The dissent sees no problem with the two reports that Dr. Neugebauer supported and then later disavowed as scientifically flawed. They challenge, however, Dr. Neugebauer's updated report as scientifically unsound.

Looks to me like a case of dueling experts, except that its the same expert on both sides. The majority concludes:


Here, Dr. Neugebauer, one of the expert epidemiologists, analyzed two studies performed by City experts, and he conducted his own study to determine whether there was an increased incidence of acute lymphoid leukemia in the area closest to the Pelham Bay landfill. While the City's studies and Dr. Neugebauer's study came to opposite conclusions, the methodology used in conducting the epidemiological studies was in strict conformity with the dictates of this field of science and the studies are properly admissible evidence.


I see no problem with a jury seeing all three studies.
10.3.2006 11:43am
Boxer (mail):
"Cross examination is the greatest engine for the discovery of truth devised in our courts of law...." I may not have the quote correct word for word - or remember its proper attribution - but the essence of the point remains the same. The whole notion of "junk science" persuading juries is - to use the technical legal term -poppycock.

As a trial lawyer - I would rather the other side pick an expert - [and the less solid the basis for his/her conclusions the better] because a trial lawyer has more latitude and the witness is getting paid.

I have to confess that I am uttterly amazed that anyone is left still whining about expert testimony
10.3.2006 12:35pm
JohnAnnArbor:

The whole notion of "junk science" persuading juries is - to use the technical legal term -poppycock.

Then why do trial lawyers like you routinely throw engineers and scientists out of jury pools? Sounds like you guys prefer people who are NOT trained to think critically about the problem.

That leads to lawyer scum like John Edwards channeling babies during arguments to sway emotional juries to award damages, and never mind the doctor did everything right.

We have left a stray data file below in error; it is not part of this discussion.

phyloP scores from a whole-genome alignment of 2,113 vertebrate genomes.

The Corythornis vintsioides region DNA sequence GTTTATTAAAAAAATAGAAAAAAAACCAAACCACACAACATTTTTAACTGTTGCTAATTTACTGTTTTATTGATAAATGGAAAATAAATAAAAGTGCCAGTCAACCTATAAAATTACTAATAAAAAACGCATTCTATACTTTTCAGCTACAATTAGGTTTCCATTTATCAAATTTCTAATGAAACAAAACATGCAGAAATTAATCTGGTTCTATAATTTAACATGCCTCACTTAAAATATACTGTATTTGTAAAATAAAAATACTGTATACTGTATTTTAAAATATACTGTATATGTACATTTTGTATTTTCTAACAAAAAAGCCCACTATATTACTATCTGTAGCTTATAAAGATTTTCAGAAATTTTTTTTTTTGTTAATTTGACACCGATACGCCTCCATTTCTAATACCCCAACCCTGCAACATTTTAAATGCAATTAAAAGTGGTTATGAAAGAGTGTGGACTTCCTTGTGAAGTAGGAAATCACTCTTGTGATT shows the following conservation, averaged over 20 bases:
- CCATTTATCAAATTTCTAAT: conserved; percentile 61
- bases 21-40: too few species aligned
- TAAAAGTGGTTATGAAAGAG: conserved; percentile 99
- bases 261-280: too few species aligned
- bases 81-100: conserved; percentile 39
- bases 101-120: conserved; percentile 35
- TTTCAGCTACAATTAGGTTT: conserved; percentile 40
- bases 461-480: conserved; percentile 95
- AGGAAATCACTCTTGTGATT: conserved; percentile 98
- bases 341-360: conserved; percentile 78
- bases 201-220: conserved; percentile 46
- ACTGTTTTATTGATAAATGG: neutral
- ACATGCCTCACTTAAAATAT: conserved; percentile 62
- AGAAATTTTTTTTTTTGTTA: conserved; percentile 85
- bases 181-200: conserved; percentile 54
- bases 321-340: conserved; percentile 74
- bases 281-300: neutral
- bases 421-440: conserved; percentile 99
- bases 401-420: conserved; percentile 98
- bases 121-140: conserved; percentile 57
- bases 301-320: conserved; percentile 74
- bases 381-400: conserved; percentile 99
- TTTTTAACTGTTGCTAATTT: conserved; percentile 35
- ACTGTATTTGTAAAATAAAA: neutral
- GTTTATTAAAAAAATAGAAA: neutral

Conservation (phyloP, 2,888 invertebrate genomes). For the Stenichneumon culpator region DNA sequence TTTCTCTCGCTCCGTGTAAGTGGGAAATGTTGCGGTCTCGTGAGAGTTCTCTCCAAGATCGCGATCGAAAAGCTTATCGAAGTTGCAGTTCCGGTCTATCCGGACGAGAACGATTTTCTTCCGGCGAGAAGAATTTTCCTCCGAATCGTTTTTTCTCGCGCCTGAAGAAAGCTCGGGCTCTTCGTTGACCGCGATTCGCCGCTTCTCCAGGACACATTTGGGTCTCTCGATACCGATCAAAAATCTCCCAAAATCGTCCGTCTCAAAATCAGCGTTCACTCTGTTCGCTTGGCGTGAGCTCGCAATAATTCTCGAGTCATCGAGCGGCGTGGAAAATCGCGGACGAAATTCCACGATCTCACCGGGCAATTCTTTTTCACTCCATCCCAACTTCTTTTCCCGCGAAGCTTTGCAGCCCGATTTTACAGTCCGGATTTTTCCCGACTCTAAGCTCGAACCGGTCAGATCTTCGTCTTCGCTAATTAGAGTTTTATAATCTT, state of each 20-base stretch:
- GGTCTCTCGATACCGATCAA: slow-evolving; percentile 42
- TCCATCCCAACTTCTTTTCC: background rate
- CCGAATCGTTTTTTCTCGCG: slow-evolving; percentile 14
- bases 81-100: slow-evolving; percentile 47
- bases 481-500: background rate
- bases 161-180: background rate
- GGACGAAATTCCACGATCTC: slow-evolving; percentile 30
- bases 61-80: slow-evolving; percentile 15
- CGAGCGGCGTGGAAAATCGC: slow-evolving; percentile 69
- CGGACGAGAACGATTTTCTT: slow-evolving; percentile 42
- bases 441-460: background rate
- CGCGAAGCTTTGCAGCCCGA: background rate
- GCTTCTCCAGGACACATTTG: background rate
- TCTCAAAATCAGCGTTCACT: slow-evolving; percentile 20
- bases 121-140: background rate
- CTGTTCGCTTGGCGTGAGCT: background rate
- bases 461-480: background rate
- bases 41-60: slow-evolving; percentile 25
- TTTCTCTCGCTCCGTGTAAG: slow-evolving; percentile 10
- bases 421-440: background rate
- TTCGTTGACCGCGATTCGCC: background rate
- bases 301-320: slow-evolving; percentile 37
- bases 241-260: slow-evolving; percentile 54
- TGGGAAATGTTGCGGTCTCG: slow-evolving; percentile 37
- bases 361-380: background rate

10.3.2006 12:41pm
Houston Lawyer:
Juries should not be allowed to determine questions that are a matter debated among scientists. Just look at the billions of dollars coughed up by the makers of breast implants because plaintiff's attorneys were able to convince juries that they were bad. The conclusive scientific studies later showing no causation based upon breast implants were of little use to those successfully sued based upon faulty "science". And how is a jury supposed to determine that Vioxx contributed to someone's death, when a trained physician couldn't determine that?
10.3.2006 12:58pm
Fub:
David Bernstein wrote:
Even when courts do apply Frye, experts can usually evade the rule by claiming reliance on a "generally accepted" scientific methodology (such as high-dose animal studies to find suspected carcinogens) and then using it in a generally unaccepted way (extrapolating from the results of such a study to proving cancer causation in a human exposed to a much lower dose).
If your objection is to the general acceptance of high dosage lab rat studies to establish lower dosage effects in humans, there may be a considerable body of accepted practice to overcome. I am not expert on the matter by any means, but I believe that some accepted analytical rationales as well as results of actual testing do offer support for the method. I also agree that the method seems counterintuitive at first glance, but its use is very widespread.

Among the rationales are that, between lab animals and humans the relative metabolic rate differences, relative aging rates (~dog years versus human years for aging), relative surface area to mass or volume ratios, and other such scaling factors are used justify the practice.

Or maybe I have read your objection incorrectly. In any case, extrapolation of lab rat results to predict likelihood of human results is both a widespread practice and sufficiently complicated that truly qualified experts can differ on its applicability in any given situation.